"Shallow Romantic Justification for Sin"
DISOBEDIENCE is a drama about a Jewish lesbian woman living in New York who returns to London for her father, a respected rabbi’s, funeral and renews her teenage affair with the wife of a childhood friend, who was her father’s male protégé. DISOBEDIENCE is rather slow and has a strong Romantic, feminist, politically correct worldview where the rabbi’s protégé rejects biblical admonitions against homosexual behavior and accepts his wife’s need to leave their marriage and pursue a homosexual lifestyle.
The movie opens with the elderly rabbi starting to give a sermon about free will when he suddenly collapses. Ronit, the rabbi’s estranged daughter, learns about his sudden death. She returns to London for the funeral and is surprised to learn that her teenage friends, Dovid and Esti, got married. Dovid, who’s also the late rabbi’s protégé, invites Ronit to stay with them, and she agrees.
Although one brief scene in New York shows Ronit hooking up with a man in a nightclub restroom, it becomes clear that Ronit’s lesbian, feminist attitudes led to her estrangement with her father. Also, as time passes, Ronit and Esti renew the lesbian relationship they had when they were teenagers.
What will Esti’s husband, Dovid, do when he finds out about this affair? Also, will Esti go back to New York with Ronit?
DISOBEDIENCE is too slow. Also, its story is abhorrent and rather conventional as well as intellectually shallow. For example, the movie accepts without question the idea that, because of her lesbian desires, Esti must leave her husband and freely embrace those illicit, sinful desires. Even Dovid accepts this idea at the end of the movie. In fact, he ends up publicly telling the Jewish congregation, which he’s supposed to take over from his mentor, that the Jewish and biblical doctrine of free will supports this idea. Of course, Dovid’s comments to his Jewish congregation doesn’t match what the Bible actually teaches and even seem to be heretical. For instance, his comments here discount the possibility of repentance, redemption and deliverance from sin. This possibility is clearly taught by God in the Hebrew Scriptures (see Ezekiel 18:30-32, for example, where God admonishes the Israelites to repent, or turn away from, their sins and return to God), and it comes to fruition in the vicarious atonement, life, death and resurrection of the Messiah, Jesus Christ, in the New Testament. Contrary to the movie’s conclusion, therefore, the Bible teaches (whether you’re Jewish OR Christian) that, even though we may be filled with a sinful desire to disobey God’s moral teachings in an area, we don’t have to act on that desire, but can turn away from it and turn toward God, who will deliver us from our sinful natures and give us new hearts leading us toward righteousness.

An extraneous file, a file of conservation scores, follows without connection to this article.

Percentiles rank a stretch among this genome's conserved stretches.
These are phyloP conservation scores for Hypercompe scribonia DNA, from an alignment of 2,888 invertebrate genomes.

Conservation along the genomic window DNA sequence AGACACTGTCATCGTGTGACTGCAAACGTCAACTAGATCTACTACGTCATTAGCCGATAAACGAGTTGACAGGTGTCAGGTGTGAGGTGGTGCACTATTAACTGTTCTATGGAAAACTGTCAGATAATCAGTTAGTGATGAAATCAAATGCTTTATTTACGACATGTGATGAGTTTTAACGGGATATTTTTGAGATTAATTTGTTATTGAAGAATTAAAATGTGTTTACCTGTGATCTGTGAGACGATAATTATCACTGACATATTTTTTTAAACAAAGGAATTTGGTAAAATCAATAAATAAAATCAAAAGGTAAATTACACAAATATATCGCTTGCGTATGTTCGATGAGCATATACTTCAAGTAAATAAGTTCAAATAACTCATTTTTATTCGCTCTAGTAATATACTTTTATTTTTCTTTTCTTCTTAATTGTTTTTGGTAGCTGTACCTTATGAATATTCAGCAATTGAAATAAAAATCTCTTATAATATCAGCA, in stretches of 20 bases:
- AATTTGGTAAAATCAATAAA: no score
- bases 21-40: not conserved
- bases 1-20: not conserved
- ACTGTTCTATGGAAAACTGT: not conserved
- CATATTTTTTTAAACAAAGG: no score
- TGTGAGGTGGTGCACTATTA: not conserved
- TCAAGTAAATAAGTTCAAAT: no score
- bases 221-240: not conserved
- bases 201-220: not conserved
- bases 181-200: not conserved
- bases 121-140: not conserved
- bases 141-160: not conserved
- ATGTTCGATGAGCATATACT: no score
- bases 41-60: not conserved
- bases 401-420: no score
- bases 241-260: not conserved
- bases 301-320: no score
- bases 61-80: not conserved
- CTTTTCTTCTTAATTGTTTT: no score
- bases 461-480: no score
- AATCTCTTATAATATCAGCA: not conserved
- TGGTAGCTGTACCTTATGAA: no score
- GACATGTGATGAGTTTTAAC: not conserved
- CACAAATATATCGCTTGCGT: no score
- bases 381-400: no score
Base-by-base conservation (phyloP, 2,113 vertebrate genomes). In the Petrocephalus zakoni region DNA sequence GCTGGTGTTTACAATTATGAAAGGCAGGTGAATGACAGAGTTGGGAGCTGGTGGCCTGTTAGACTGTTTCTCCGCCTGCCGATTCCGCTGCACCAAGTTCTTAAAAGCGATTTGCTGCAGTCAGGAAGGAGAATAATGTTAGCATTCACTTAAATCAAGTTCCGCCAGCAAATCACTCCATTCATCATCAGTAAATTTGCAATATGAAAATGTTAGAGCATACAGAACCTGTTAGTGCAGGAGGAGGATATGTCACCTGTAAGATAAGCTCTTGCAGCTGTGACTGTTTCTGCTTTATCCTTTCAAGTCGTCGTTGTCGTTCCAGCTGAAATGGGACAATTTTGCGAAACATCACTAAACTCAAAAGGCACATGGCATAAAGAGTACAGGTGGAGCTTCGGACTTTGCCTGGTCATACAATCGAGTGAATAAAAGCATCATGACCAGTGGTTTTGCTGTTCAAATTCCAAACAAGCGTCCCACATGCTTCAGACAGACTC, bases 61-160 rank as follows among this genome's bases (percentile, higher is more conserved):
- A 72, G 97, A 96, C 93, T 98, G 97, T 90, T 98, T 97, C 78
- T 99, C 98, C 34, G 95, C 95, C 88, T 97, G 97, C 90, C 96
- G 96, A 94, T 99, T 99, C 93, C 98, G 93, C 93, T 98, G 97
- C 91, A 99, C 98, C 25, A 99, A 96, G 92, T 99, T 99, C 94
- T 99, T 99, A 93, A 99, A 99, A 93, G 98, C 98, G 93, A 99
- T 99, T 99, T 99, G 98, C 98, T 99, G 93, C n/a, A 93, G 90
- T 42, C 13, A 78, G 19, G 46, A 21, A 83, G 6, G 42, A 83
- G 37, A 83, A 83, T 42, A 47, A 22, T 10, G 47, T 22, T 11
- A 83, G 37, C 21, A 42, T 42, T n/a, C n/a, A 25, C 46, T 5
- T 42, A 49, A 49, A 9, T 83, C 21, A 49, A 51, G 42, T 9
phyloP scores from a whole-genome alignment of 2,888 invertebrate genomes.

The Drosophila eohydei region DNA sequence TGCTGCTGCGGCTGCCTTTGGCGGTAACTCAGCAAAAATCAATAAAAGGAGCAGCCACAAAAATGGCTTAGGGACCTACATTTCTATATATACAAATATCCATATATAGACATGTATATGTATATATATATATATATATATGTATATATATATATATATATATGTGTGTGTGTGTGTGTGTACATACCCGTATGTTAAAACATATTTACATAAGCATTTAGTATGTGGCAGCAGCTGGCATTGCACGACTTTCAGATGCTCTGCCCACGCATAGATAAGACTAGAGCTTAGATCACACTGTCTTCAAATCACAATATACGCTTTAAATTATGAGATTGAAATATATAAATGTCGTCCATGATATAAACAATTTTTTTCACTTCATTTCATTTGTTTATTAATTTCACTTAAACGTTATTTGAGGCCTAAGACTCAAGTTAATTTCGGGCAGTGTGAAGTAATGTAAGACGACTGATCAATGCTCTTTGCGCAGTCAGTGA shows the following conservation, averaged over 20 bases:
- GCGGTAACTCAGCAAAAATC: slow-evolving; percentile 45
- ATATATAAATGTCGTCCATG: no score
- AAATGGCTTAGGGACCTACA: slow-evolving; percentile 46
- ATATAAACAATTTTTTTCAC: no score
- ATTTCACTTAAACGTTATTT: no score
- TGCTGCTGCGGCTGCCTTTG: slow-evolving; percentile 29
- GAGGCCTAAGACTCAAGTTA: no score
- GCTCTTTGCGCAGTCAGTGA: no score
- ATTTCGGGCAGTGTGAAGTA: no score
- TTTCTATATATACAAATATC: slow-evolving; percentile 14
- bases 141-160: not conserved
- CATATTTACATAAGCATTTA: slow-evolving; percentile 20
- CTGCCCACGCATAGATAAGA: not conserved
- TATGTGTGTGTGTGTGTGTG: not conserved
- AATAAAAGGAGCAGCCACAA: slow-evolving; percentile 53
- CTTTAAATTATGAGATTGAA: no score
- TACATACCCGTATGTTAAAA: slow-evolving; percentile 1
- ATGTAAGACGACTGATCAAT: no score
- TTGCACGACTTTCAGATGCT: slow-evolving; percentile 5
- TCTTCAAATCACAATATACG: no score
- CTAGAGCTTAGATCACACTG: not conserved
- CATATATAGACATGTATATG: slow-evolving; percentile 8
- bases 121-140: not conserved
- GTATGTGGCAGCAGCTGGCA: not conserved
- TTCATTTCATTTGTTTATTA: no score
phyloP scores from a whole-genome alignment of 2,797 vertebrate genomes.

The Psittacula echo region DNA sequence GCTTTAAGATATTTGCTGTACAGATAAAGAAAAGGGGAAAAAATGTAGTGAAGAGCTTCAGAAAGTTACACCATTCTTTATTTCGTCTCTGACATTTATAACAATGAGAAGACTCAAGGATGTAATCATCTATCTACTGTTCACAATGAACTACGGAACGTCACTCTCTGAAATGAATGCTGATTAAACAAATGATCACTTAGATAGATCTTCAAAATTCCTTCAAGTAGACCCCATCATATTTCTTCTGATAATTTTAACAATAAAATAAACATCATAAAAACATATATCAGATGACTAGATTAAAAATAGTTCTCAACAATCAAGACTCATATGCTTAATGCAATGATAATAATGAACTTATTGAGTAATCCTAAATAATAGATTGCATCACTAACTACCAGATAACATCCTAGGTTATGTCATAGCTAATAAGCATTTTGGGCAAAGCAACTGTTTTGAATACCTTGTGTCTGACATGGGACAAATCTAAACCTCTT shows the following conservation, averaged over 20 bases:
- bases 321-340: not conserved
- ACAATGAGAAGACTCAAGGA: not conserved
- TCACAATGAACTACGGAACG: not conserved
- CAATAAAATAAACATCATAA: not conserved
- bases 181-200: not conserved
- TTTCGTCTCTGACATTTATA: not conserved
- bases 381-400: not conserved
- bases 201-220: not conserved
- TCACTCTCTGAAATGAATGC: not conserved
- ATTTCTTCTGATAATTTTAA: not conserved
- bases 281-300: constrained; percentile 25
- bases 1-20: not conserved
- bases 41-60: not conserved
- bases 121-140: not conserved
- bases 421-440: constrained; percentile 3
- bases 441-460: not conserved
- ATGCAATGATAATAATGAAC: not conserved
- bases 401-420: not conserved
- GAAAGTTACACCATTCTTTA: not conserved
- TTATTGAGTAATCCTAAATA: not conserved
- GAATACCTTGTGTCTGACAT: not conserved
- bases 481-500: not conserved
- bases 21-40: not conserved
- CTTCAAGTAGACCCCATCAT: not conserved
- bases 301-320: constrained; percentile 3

Basically, DISOBEDIENCE is just a shallow Romantic, feminist justification for sexual sin and lust.
DISOBEDIENCE is a drama about desire, free will and morality. An elderly rabbi starts to preach about free will when he suddenly collapses. In New York, the rabbi’s estranged daughter, Ronit, learns about his death. She returns to London for his funeral and is surprised to learn that her teenage friends, Dovid and Esti, got married. Dovid, who’s also the late rabbi’s protégé, invites Ronit to stay with them. It becomes clear that Ronit’s feminist, lesbian attitudes led to her estrangement from her father. As time passes, Ronit and Esti renew the lesbian relationship they had when they were teenagers. Will Esti’s husband, Dovid, find out?
DISOBEDIENCE is too slow. Also, its story is abhorrent and rather conventional and intellectually shallow. For example, the movie accepts without question the idea that, because of her lesbian desires, Esti must leave her husband’s side and freely embrace those illicit desires. Even Dovid accepts this idea at the end. Of course, the Bible admonishes us, in Ezekiel 18:30-32, Acts 3:19, and many other passages to turn away from such sins and turn toward God.